Friday, October 10, 2008

A not so Merry Christmas for Ohio workers

News from CWA: GM Refuses IUE-CWA Efforts to Keep Moraine, Ohio, Plant Open

Rejecting the efforts of IUE-CWA to negotiate a way to save a General Motors assembly plant in Moraine, Ohio, the company has announced it will shut down the plant and lay off the final 1,400 workers two days before Christmas.

"IUE-CWA and the Local 84798 negotiating committee worked closely together to try to rescue this plant," IUE-CWA President Jim Clark said. "We had a strong basis to start from given the high quality and productivity of the workforce. Despite offers to 'do whatever it takes to save Moraine,' GM was determined to shut down the plant."

GM announced this summer that it would close the SUV plant by 2010 because of the big vehicles' slumping sales. About 1,000 jobs were cut in September when GM ended the plant's second shift.

The economic crisis and soaring fuel prices have hit Moraine and nearby Dayton, and its working families, especially hard. Clark described it as a "community already rocked by plant closings and layoffs."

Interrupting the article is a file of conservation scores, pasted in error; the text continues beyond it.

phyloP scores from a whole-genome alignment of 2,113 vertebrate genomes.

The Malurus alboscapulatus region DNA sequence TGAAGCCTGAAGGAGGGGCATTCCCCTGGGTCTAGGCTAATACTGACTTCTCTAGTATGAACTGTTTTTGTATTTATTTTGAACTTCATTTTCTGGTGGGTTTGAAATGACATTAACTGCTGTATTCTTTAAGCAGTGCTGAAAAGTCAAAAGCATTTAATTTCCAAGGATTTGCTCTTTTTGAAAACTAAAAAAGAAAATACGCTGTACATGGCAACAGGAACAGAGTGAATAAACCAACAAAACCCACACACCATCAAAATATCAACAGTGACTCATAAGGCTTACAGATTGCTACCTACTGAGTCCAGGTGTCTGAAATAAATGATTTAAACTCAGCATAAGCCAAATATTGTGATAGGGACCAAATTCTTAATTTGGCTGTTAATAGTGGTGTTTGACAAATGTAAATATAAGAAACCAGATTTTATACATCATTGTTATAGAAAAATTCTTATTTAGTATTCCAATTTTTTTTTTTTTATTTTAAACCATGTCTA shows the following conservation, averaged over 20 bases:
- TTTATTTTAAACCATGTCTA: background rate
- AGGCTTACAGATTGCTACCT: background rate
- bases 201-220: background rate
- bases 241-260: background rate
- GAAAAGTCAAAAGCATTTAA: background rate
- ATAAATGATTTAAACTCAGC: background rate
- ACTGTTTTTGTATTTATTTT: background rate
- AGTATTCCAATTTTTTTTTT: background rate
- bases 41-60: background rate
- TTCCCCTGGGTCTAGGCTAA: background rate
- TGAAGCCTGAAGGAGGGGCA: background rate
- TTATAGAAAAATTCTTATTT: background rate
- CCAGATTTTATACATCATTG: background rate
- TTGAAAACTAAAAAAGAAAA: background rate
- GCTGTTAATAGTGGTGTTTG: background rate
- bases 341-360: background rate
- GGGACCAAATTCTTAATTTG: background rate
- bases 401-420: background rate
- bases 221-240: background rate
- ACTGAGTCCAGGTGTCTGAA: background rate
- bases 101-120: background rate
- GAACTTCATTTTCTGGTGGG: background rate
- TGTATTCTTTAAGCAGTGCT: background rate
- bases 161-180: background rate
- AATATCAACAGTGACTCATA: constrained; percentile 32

But he said the Moraine plant could have survived if GM had been willing to work with IUE-CWA. "We left no stone unturned," Clark said, describing outreach to elected officials and a range of innovative proposals. "We presented GM with proposals that would have made the Moraine, Ohio, facility - the most competitive in the GM portfolio - even more competitive than their competitors. But GM was not willing to work with us by committing to new product."

The union is finalizing a settlement package for IUE-CWA members at the plant that Clark said "will allow them to transition their lives after this devastating blow." The package will include buyout, retirement and flowback opportunities.

"I know that we can count on the professionalism of our membership to see that the last truck out reflects the quality they are known for," Clark said, urging members to pour their anger into electing a president who stands with workers.

"I call on our members to express their outrage by voting in November for an Obama administration that will work to keep good manufacturing jobs in the United States instead of a continuation of the same trade policies and lax regulation that have destroyed our economy," he said.

Thursday, October 9, 2008

Support Striking Colombian Sugar Cane Workers!

From the IUF: Some eighteen thousand Colombian sugar workers in the Cauca river valley region, organized in the National Union of Sugarcane Cutters (SINALCORTEROS) have been on strike since September 15. The IUF is requesting international support for their struggle.